According to the NHS, there are 3 clear signs which clearly demonstrate that your baby’s ready to start eating solids. These signs will appear from around 6 months of age and are:
- Swallowing food and not spitting it back out
- Remaining in a sitting position whilst holding their head steady
- Coordinating their eyes, hands and mouth so they can look at, pick up and put their food in their mouth
- Introducing other foods to your baby’s diet
Even though your baby may have an allergy to milk, you should aim to introduce a variety of different foods and flavours (including wheat, soya, egg, fish and nuts) into the weaning diet, avoiding milk of course.
However, if your child has eczema or has had a reaction to another food other than milk, you may be advised to introduce these higher allergenic foods in only a small quantity for the first couple of times and discuss any concerns with your health visitor or dietitian.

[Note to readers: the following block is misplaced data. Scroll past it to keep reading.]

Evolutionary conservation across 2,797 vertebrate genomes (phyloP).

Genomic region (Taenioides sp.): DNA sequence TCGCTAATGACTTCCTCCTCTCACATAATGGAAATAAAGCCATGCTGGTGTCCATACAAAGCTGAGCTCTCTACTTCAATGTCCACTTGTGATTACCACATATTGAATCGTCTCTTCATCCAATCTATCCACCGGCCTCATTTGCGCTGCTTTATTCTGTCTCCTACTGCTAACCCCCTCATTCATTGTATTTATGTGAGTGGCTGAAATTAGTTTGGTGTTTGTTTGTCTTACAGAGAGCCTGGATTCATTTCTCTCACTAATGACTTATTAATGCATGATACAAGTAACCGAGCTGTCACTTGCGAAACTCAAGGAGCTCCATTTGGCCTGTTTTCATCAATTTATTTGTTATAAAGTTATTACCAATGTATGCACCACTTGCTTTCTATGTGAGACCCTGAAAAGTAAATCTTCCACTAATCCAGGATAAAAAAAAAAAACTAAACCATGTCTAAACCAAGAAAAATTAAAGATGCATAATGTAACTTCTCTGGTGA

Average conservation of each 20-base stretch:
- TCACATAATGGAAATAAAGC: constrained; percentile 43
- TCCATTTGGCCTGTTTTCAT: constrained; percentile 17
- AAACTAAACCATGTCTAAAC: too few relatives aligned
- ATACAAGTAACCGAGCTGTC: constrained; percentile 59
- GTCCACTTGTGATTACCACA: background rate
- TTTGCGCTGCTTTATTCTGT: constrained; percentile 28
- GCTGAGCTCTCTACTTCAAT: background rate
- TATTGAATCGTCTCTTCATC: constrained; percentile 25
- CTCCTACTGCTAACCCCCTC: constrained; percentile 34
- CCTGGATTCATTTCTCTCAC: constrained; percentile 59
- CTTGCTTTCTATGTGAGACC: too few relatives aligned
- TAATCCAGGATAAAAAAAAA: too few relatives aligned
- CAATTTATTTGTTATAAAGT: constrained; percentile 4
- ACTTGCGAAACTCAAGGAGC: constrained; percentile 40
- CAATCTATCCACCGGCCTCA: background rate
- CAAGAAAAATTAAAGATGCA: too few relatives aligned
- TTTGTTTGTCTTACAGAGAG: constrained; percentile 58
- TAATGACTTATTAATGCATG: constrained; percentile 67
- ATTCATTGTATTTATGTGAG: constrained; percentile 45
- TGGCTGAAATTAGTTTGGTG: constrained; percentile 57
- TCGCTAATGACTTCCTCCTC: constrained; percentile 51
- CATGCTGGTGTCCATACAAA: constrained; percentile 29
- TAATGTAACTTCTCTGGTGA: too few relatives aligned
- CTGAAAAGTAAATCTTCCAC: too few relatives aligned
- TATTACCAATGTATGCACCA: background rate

- Encourage fun at mealtimes
Make mealtimes a positive experience and try to include your baby in the following, if possible:
- Family mealtimes
- Eating with others
- Eating with other children – this will help develop good eating habits and make mealtimes more relaxed
- Just keeping trying
Don’t worry if your baby doesn’t seem keen on new food, and it often takes between 8 to 10 tries for a baby to accept a food type.
If you’re weaning a baby with CMPA and want more information on what foods to avoid, check out our CMPA feeding guide, next.
Footnotes and abbreviations:
CMA, cows’ milk allergy
Information on this page is only intended for parents, or caregivers, with infants who have already been prescribed Althéra® or Alfamino®
IMPORTANT NOTICE: Mothers should be encouraged to continue breastfeeding even when their babies have cows' milk protein allergy. This usually requires qualified dietary counselling to completely exclude all sources of cows' milk protein from the mothers’ diet. If a decision to use a special formula intended for infants is taken, it is important to follow the instructions on the label. Unboiled water, unboiled bottles or incorrect dilution can make babies ill. Incorrect storage, handling, preparation and feeding can eventually lead to adverse effects on the health of babies. Formula for special medical purposes intended for infants must be used under medical supervision.